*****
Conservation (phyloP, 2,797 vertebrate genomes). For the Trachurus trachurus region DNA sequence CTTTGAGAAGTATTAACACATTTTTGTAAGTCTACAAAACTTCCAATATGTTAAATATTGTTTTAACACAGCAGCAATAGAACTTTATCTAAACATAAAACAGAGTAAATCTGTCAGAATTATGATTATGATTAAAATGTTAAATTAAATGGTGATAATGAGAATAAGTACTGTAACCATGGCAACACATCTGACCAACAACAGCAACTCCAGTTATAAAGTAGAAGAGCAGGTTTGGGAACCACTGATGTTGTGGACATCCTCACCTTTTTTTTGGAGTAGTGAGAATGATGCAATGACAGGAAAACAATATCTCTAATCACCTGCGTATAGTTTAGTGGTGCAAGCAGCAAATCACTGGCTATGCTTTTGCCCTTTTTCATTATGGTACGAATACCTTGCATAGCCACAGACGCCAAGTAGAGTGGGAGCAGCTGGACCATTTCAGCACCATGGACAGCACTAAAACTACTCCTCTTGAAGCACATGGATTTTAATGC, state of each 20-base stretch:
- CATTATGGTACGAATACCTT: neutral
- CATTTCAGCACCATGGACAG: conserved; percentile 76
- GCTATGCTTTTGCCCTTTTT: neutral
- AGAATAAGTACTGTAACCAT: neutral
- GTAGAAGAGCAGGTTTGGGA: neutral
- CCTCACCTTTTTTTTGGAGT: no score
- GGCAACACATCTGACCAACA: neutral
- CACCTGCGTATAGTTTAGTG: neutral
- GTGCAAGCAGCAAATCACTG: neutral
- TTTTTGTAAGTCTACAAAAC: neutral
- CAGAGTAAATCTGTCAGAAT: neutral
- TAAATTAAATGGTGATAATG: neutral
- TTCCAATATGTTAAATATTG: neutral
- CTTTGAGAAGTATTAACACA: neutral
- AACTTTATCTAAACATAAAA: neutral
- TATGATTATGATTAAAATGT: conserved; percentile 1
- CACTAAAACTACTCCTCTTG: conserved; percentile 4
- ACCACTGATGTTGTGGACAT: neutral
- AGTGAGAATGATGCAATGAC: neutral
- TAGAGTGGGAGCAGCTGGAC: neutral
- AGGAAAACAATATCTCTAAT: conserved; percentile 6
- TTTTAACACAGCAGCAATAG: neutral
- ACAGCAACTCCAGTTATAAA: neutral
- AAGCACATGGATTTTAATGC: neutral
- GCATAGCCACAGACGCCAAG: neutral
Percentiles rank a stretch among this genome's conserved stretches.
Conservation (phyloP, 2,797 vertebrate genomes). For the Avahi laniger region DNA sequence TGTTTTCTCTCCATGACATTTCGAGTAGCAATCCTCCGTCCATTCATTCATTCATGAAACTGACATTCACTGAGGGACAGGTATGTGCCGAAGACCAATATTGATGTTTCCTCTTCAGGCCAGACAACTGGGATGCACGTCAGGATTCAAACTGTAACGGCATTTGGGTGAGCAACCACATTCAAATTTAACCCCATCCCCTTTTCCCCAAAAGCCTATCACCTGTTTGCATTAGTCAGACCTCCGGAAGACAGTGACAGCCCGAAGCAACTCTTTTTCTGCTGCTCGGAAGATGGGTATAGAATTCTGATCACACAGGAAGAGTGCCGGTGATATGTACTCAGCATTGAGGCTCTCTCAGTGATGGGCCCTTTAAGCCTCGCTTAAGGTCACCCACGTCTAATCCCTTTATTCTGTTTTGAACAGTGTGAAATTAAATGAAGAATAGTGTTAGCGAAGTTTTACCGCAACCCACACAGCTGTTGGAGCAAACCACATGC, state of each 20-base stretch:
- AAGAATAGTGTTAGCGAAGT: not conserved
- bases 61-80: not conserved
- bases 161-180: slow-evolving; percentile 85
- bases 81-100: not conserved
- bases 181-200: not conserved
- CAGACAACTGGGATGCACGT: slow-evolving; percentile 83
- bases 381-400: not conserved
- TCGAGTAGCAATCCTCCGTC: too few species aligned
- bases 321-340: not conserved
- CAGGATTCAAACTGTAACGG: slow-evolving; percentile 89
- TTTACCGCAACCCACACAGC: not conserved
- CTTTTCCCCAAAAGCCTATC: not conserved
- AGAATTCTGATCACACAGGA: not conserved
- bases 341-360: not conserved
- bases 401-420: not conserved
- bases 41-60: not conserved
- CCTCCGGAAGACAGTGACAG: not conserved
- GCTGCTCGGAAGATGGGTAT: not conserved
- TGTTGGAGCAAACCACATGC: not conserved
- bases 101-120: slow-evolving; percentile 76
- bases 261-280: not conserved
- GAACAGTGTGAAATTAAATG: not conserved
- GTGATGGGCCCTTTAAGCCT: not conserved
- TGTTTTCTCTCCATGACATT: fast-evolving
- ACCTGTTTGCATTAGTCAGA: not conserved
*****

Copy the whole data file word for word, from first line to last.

Conservation (phyloP, 2,797 vertebrate genomes). For the Trachurus trachurus region DNA sequence CTTTGAGAAGTATTAACACATTTTTGTAAGTCTACAAAACTTCCAATATGTTAAATATTGTTTTAACACAGCAGCAATAGAACTTTATCTAAACATAAAACAGAGTAAATCTGTCAGAATTATGATTATGATTAAAATGTTAAATTAAATGGTGATAATGAGAATAAGTACTGTAACCATGGCAACACATCTGACCAACAACAGCAACTCCAGTTATAAAGTAGAAGAGCAGGTTTGGGAACCACTGATGTTGTGGACATCCTCACCTTTTTTTTGGAGTAGTGAGAATGATGCAATGACAGGAAAACAATATCTCTAATCACCTGCGTATAGTTTAGTGGTGCAAGCAGCAAATCACTGGCTATGCTTTTGCCCTTTTTCATTATGGTACGAATACCTTGCATAGCCACAGACGCCAAGTAGAGTGGGAGCAGCTGGACCATTTCAGCACCATGGACAGCACTAAAACTACTCCTCTTGAAGCACATGGATTTTAATGC, state of each 20-base stretch:
- CATTATGGTACGAATACCTT: neutral
- CATTTCAGCACCATGGACAG: conserved; percentile 76
- GCTATGCTTTTGCCCTTTTT: neutral
- AGAATAAGTACTGTAACCAT: neutral
- GTAGAAGAGCAGGTTTGGGA: neutral
- CCTCACCTTTTTTTTGGAGT: no score
- GGCAACACATCTGACCAACA: neutral
- CACCTGCGTATAGTTTAGTG: neutral
- GTGCAAGCAGCAAATCACTG: neutral
- TTTTTGTAAGTCTACAAAAC: neutral
- CAGAGTAAATCTGTCAGAAT: neutral
- TAAATTAAATGGTGATAATG: neutral
- TTCCAATATGTTAAATATTG: neutral
- CTTTGAGAAGTATTAACACA: neutral
- AACTTTATCTAAACATAAAA: neutral
- TATGATTATGATTAAAATGT: conserved; percentile 1
- CACTAAAACTACTCCTCTTG: conserved; percentile 4
- ACCACTGATGTTGTGGACAT: neutral
- AGTGAGAATGATGCAATGAC: neutral
- TAGAGTGGGAGCAGCTGGAC: neutral
- AGGAAAACAATATCTCTAAT: conserved; percentile 6
- TTTTAACACAGCAGCAATAG: neutral
- ACAGCAACTCCAGTTATAAA: neutral
- AAGCACATGGATTTTAATGC: neutral
- GCATAGCCACAGACGCCAAG: neutral
Percentiles rank a stretch among this genome's conserved stretches.
Conservation (phyloP, 2,797 vertebrate genomes). For the Avahi laniger region DNA sequence TGTTTTCTCTCCATGACATTTCGAGTAGCAATCCTCCGTCCATTCATTCATTCATGAAACTGACATTCACTGAGGGACAGGTATGTGCCGAAGACCAATATTGATGTTTCCTCTTCAGGCCAGACAACTGGGATGCACGTCAGGATTCAAACTGTAACGGCATTTGGGTGAGCAACCACATTCAAATTTAACCCCATCCCCTTTTCCCCAAAAGCCTATCACCTGTTTGCATTAGTCAGACCTCCGGAAGACAGTGACAGCCCGAAGCAACTCTTTTTCTGCTGCTCGGAAGATGGGTATAGAATTCTGATCACACAGGAAGAGTGCCGGTGATATGTACTCAGCATTGAGGCTCTCTCAGTGATGGGCCCTTTAAGCCTCGCTTAAGGTCACCCACGTCTAATCCCTTTATTCTGTTTTGAACAGTGTGAAATTAAATGAAGAATAGTGTTAGCGAAGTTTTACCGCAACCCACACAGCTGTTGGAGCAAACCACATGC, state of each 20-base stretch:
- AAGAATAGTGTTAGCGAAGT: not conserved
- bases 61-80: not conserved
- bases 161-180: slow-evolving; percentile 85
- bases 81-100: not conserved
- bases 181-200: not conserved
- CAGACAACTGGGATGCACGT: slow-evolving; percentile 83
- bases 381-400: not conserved
- TCGAGTAGCAATCCTCCGTC: too few species aligned
- bases 321-340: not conserved
- CAGGATTCAAACTGTAACGG: slow-evolving; percentile 89
- TTTACCGCAACCCACACAGC: not conserved
- CTTTTCCCCAAAAGCCTATC: not conserved
- AGAATTCTGATCACACAGGA: not conserved
- bases 341-360: not conserved
- bases 401-420: not conserved
- bases 41-60: not conserved
- CCTCCGGAAGACAGTGACAG: not conserved
- GCTGCTCGGAAGATGGGTAT: not conserved
- TGTTGGAGCAAACCACATGC: not conserved
- bases 101-120: slow-evolving; percentile 76
- bases 261-280: not conserved
- GAACAGTGTGAAATTAAATG: not conserved
- GTGATGGGCCCTTTAAGCCT: not conserved
- TGTTTTCTCTCCATGACATT: fast-evolving
- ACCTGTTTGCATTAGTCAGA: not conserved